For 2015

11 January

Chantaburi elephants

Been a bit busy recently as mid-December  to mid-January is the busiest time of year on the island.  So aside from the guesthouse, we had a couple of trips elsewhere, the busiest month ever for transfer bookings and our new holiday home to deal with.  So not a lot of time for doing website stuff.

We did  a quick trip down to Koh Kood recently.  A cracking island.  As I’ve mentioned previously, probably the best in Thailand for riding a scooter around.  An undersea electricity cable will soon be switched on which will the the catalyst for big changes.  Once electricity from the national power grid reaches the island, ATMs and 7-elevens will follow.   Unlike Koh Chang, Koh Kood isn’t National Park and so come the next economic boom, Koh Kood will be ripe for development.   If I was thinking of starting a small guesthouse or business now, I’d be looking there rather than Koh Chang.  All you need to know about Koh Kood can be found at Destination Koh Kood

Chantaburi is the province neighbouring Trat and one that is overlooked by most visitors to this part of Thailand.  But it’s got a lot of potential.  There’s a Thai guy on Facebook who is doing a great job of promoting the province and taking people who find themselves in Chantaburi on some great adventures. See:  Love Chantaburi The photo below is one of his.  It is of one of the two herds of wild elephants that live in the hills in the northwest of Chantaburi province.  At this time of year they come out of the hills and head towards farms to look for food.  In total, there are only around 70 wild elephants in the province.

Woild Elephants in Chantaburi

The Trat Sailing Fest!

Of course you haven’t heard of it, that’s because the Tourism Association of Thailand are ‘promoting’ it. But it does sound very interesting. How does 3 days cruising around the islands south of Koh Chang, in a private cabin, for only 5,000 Baht sound?  Gulf Charters are organising a trip, under the banner ‘Trat Sailing Fest’ to promote sailing in the archipelago. This runs from 23 – 26 January.  Spaces are limited as there are just four catamarans and one monohull taking part.  For more information or to reserve your cabin email: [email protected]

After Koh Kood it was time for a quick trip to Siem Reap.  Combining Koh Chang and Siem Reap in a  two week holiday is increasingly popular and it’s a great combination.  Fly into Bangkok, head to Siem Reap for a few days of temples, great hospitality and food and then down to Koh Chang for some beach life with a couple of nights in Bangkok for a bit of shopping before heading home.  You can’t really go wrong.  I skipped the main temples this time as I’ve seen them a few times, my first trip there was back in 1997, and to be honest they don’t change much from year to year.  So this visit’s highlight was a bit of cycling on Kulen mountain – north of Siem Reap which is where the Khmer empire was founded.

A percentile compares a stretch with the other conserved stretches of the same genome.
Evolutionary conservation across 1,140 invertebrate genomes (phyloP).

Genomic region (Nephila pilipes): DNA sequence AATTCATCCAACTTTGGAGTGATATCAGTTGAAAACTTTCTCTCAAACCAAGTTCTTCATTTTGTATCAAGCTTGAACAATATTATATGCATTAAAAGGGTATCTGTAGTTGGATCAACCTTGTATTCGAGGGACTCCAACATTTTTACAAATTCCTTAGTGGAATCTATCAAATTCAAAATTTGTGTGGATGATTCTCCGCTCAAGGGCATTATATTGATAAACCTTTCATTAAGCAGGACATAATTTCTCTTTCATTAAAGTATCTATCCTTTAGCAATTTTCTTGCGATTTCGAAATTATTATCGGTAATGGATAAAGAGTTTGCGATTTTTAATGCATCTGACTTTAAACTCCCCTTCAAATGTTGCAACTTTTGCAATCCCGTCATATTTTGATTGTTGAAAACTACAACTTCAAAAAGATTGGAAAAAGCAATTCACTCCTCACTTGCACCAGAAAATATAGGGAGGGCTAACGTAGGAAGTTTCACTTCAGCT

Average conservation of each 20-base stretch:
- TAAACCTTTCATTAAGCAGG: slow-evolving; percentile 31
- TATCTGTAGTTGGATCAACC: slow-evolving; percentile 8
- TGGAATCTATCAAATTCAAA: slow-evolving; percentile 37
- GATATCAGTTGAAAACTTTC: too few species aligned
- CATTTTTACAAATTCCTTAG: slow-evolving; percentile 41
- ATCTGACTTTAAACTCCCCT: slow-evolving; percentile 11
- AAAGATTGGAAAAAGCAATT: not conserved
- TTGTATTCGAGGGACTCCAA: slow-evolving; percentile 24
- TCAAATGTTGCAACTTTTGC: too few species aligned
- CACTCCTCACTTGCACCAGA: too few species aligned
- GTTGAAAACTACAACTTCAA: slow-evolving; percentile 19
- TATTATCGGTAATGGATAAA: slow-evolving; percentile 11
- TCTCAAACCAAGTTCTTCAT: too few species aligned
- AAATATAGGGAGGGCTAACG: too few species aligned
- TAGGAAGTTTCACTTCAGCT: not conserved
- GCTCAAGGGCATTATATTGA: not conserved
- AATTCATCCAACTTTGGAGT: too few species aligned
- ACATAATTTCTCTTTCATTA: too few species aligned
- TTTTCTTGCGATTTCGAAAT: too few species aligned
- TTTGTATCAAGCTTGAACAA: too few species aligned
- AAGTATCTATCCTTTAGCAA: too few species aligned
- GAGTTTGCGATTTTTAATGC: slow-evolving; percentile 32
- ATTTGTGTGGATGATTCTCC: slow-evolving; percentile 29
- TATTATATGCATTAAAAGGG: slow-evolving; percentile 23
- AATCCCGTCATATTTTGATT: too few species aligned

Meanwhile on Koh Chang work was still continuing on rebuilding a bridge over a small stream in the centre of Kai Bae.  For some reason the work had to be done over Christmas and New Year – the busiest time of year on the island.  Forcing anyone wanting to get to the southern part of Koh Chang to take a detour on dirt roads around the back of the village.   It wasn’t surprising that many visitors ( along with local business owners ) weren’t too happy about this.  The disappointing aspect was that the local authorities made no effort at all to inform visitors of the work; explain why it was necessary or apologize for the inconvenience.  There was a single sign in Thai at each end of the detour and that was it.  Nothing in English, or Russian, at all.  The end result is that a lot of visitors were far more pissed off than they would of been had the authorities shown that they cared or were interested in informing people of what was going on and why.  It was as though tourists were being taken for granted and the impression many got was that those responsible for running the island weren’t interested in basic courtesy to visitors.   With the number of visitors, especially Russian,  down on last year, this isn’t the right time to be alienating the people who do visit the island.

It rained on Koh Chang.  For a couple of hours.  It was chaos.  After no rain for a few weeks the roads, especially on the hills, turned into ice rinks.  Cars couldn’t get up them and those on scooters dismounted and walked their bikes downhill rather than risk riding them.  If  it does rain, which is unlikely at this time of year then you need to take a lot of care.  it wont ast long and it;s better to wait for the roads to dry out.  These photos from Facebook, are of the hill between Kai Bae and Lonely beach.


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